Such shocking public suicides represent the ultimate form of protest, with the potential to incite change or even revolution, as we see in the Middle East and North Africa. “Self-immolation makes authorities—both democratic and totalitarian—nervous,” the Guardian UK observed earlier this year. “To some, death by fire is the ultimate negation of individual agency, a futile act of aggression against the self. But self-immolation inspires in others a belief that individual suffering can set in motion changes far greater than one horrifying death.” Perhaps a dozen self-immolations have occurred in Việt Nam, since the 1970s. Currently, Bà Đặng Thị Kim Liêng’s self-immolation is still making its impact, with the full political or social outcome not yet known, besides the statement issued by the U.S.(recommending the release of Ta Phong Tan and two other bloggers) and besides an apparent “investigation” into her death and the postponement of the bloggers’ trial. And although writers around the world will certainly produce more in-depth editorials in the coming days and weeks, we are reprinting below the most widely-distributed Associated Press article about Bà Đặng Thị Kim Liêng’s political suicide.
Julie Thi Underhill
VIETNAMESE BLOGGER’S MOTHER DIES AFTER SETTING HERSELF ON FIRE AHEAD OF DAUGHTER’S TRIAL
HANOI, Vietnam (AP) — The United States expressed deep concern and sadness Wednesday over the self-immolation of the mother of a prominent Vietnamese blogger and called on the communist government to free her daughter and two other writers facing trial.
A police officer in the southern province of Bac Lieu said Tuesday that 64-year-old Dang Thi Kim Lieng died Monday afternoon on the way to the hospital in Ho Chi Minh City after setting herself on fire that morning. Her death was not reported in state-controlled media.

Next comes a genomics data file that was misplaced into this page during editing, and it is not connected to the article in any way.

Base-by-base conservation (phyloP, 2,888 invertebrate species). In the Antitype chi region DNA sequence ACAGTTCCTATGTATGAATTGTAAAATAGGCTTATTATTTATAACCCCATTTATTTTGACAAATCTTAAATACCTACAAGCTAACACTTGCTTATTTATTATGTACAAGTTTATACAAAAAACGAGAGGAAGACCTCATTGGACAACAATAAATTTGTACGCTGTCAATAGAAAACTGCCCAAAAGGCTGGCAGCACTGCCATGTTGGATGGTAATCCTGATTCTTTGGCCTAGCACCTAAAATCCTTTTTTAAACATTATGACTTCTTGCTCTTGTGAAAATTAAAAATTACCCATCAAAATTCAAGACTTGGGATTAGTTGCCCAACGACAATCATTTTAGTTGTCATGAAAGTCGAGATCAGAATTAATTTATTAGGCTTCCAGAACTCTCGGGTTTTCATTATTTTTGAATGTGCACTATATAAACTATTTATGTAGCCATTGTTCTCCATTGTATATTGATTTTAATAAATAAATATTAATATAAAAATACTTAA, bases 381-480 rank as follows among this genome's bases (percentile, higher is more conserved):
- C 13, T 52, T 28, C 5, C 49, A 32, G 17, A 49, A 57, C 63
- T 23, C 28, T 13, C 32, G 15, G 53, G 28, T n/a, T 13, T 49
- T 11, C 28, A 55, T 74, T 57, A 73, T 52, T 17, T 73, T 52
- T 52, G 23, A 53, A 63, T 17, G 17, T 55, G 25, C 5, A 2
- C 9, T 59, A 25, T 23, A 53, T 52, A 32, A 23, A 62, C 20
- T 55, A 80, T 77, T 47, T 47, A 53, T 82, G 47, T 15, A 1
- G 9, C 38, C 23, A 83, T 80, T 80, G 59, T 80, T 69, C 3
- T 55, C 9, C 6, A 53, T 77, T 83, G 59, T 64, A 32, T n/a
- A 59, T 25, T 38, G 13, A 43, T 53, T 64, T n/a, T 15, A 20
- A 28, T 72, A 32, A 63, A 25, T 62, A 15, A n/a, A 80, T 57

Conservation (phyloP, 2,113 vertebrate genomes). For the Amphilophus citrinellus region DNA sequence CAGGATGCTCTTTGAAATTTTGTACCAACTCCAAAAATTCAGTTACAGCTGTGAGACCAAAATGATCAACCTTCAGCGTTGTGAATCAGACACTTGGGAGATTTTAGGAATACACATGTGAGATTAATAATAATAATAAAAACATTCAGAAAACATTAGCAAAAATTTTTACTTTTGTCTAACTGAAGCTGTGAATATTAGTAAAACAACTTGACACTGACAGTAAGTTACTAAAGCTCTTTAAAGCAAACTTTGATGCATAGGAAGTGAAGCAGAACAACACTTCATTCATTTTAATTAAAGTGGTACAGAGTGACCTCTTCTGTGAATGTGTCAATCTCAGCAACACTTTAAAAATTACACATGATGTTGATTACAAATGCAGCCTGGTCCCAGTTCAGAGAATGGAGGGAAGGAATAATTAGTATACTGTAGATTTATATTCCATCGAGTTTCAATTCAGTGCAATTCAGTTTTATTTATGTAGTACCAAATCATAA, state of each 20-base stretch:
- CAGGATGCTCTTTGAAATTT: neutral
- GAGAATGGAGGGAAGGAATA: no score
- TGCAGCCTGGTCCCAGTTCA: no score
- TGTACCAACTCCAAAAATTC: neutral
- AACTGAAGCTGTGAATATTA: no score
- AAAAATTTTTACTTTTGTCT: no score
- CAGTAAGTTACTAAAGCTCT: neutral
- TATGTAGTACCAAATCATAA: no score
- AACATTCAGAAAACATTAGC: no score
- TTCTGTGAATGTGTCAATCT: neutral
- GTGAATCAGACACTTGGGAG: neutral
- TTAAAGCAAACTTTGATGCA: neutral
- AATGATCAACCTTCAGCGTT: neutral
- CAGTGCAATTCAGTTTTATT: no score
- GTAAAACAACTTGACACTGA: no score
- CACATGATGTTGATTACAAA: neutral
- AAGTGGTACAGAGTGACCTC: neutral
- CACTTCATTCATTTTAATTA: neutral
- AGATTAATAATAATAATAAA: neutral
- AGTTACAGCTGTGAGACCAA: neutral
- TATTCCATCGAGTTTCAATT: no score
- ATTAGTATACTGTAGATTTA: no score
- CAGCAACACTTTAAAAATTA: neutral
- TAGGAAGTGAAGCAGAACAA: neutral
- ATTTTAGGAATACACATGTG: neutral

Lieng’s daughter, Ta Phong Tan, is a former police officer who wrote Cong ly va su that(Justice and Truth), a blog that addressed social justice issues. She was arrested last September on charges of conducting propaganda against the state.
Blogger Ta Phong Tan, a former police officer
The U.S. Embassy said in a statement that it was ‘‘deeply concerned and saddened’’ to hear of Lieng’s death and it called on the Vietnamese government to release all three bloggers immediately.
Lawyer Ha Huy Son said Tuesday that Tan and two other bloggers are scheduled to be put on trial Aug. 7. All three belong to the outlawed Free Journalists Club and stand accused of posting and writing hundreds of articles that ‘‘distorted and opposed’’ the communist government.
If convicted, the three face up to 20 years in prison.
The other bloggers are Nguyen Van Hai, known as Dieu Cay, and Phan Thanh Hai, known as Anhbasg. They were arrested in 2008 and 2010, respectively, on the same charges as Tan, and in addition they stand accused of attending a nonviolence training course aimed at overthrowing the government.
Although Nguyen Van Hai finished serving a 30-month sentence for tax evasion in October 2010, he has not been released.
On a visit to Hanoi this month, U.S. Secretary of State Hillary Rodham Clinton mentioned the Free Journalists Club while saying she remains concerned about a lack of online freedom and the jailing of Vietnamese journalists, bloggers, lawyers and dissidents for peaceful expression.
Vietnam is a one-party state that does not tolerate challenges to its authority.
Julie Thi Underhill is an artist, photographer, filmmaker, writer, historian and doctoral candidate in Ethnic Studies at UC Berkeley. She specializes in Cham studies, diasporic studies, memory studies, Asian American film/video, Asian American history, and transnational feminisms. She is a managing editor for diaCRITICS.